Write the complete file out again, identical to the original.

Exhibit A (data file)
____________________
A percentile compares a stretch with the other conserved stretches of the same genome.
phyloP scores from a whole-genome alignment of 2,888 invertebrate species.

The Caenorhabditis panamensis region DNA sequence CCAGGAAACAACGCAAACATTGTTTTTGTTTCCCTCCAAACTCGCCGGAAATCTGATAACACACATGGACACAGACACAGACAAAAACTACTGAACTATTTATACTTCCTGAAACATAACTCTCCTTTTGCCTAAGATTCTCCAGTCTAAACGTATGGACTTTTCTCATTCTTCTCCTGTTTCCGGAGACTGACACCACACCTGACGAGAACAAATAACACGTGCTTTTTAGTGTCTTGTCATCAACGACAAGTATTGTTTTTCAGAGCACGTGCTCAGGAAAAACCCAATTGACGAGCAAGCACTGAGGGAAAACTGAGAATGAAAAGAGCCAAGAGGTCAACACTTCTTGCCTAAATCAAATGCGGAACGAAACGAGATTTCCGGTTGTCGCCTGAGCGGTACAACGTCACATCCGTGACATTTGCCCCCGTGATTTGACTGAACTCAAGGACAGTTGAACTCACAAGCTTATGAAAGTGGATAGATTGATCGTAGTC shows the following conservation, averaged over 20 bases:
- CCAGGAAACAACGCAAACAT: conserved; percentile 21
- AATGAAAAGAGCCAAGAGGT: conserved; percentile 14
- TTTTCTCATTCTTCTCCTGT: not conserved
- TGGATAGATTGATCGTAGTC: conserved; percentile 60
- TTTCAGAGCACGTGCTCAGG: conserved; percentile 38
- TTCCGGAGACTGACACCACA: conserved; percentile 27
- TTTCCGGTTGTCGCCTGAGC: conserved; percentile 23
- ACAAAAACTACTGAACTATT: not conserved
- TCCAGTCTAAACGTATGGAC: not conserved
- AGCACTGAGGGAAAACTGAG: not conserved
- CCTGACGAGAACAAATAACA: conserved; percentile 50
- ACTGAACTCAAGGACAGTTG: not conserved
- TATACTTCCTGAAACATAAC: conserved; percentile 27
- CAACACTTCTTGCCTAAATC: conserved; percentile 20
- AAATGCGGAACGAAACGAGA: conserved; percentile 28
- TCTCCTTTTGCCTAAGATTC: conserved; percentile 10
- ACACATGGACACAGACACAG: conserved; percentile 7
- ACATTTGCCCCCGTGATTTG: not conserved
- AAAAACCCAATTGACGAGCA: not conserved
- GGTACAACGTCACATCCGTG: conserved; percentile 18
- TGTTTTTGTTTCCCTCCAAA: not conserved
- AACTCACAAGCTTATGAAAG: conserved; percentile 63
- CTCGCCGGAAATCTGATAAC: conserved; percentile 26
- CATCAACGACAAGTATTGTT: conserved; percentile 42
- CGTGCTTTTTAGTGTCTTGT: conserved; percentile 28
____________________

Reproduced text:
A percentile compares a stretch with the other conserved stretches of the same genome.
phyloP scores from a whole-genome alignment of 2,888 invertebrate species.

The Caenorhabditis panamensis region DNA sequence CCAGGAAACAACGCAAACATTGTTTTTGTTTCCCTCCAAACTCGCCGGAAATCTGATAACACACATGGACACAGACACAGACAAAAACTACTGAACTATTTATACTTCCTGAAACATAACTCTCCTTTTGCCTAAGATTCTCCAGTCTAAACGTATGGACTTTTCTCATTCTTCTCCTGTTTCCGGAGACTGACACCACACCTGACGAGAACAAATAACACGTGCTTTTTAGTGTCTTGTCATCAACGACAAGTATTGTTTTTCAGAGCACGTGCTCAGGAAAAACCCAATTGACGAGCAAGCACTGAGGGAAAACTGAGAATGAAAAGAGCCAAGAGGTCAACACTTCTTGCCTAAATCAAATGCGGAACGAAACGAGATTTCCGGTTGTCGCCTGAGCGGTACAACGTCACATCCGTGACATTTGCCCCCGTGATTTGACTGAACTCAAGGACAGTTGAACTCACAAGCTTATGAAAGTGGATAGATTGATCGTAGTC shows the following conservation, averaged over 20 bases:
- CCAGGAAACAACGCAAACAT: conserved; percentile 21
- AATGAAAAGAGCCAAGAGGT: conserved; percentile 14
- TTTTCTCATTCTTCTCCTGT: not conserved
- TGGATAGATTGATCGTAGTC: conserved; percentile 60
- TTTCAGAGCACGTGCTCAGG: conserved; percentile 38
- TTCCGGAGACTGACACCACA: conserved; percentile 27
- TTTCCGGTTGTCGCCTGAGC: conserved; percentile 23
- ACAAAAACTACTGAACTATT: not conserved
- TCCAGTCTAAACGTATGGAC: not conserved
- AGCACTGAGGGAAAACTGAG: not conserved
- CCTGACGAGAACAAATAACA: conserved; percentile 50
- ACTGAACTCAAGGACAGTTG: not conserved
- TATACTTCCTGAAACATAAC: conserved; percentile 27
- CAACACTTCTTGCCTAAATC: conserved; percentile 20
- AAATGCGGAACGAAACGAGA: conserved; percentile 28
- TCTCCTTTTGCCTAAGATTC: conserved; percentile 10
- ACACATGGACACAGACACAG: conserved; percentile 7
- ACATTTGCCCCCGTGATTTG: not conserved
- AAAAACCCAATTGACGAGCA: not conserved
- GGTACAACGTCACATCCGTG: conserved; percentile 18
- TGTTTTTGTTTCCCTCCAAA: not conserved
- AACTCACAAGCTTATGAAAG: conserved; percentile 63
- CTCGCCGGAAATCTGATAAC: conserved; percentile 26
- CATCAACGACAAGTATTGTT: conserved; percentile 42
- CGTGCTTTTTAGTGTCTTGT: conserved; percentile 28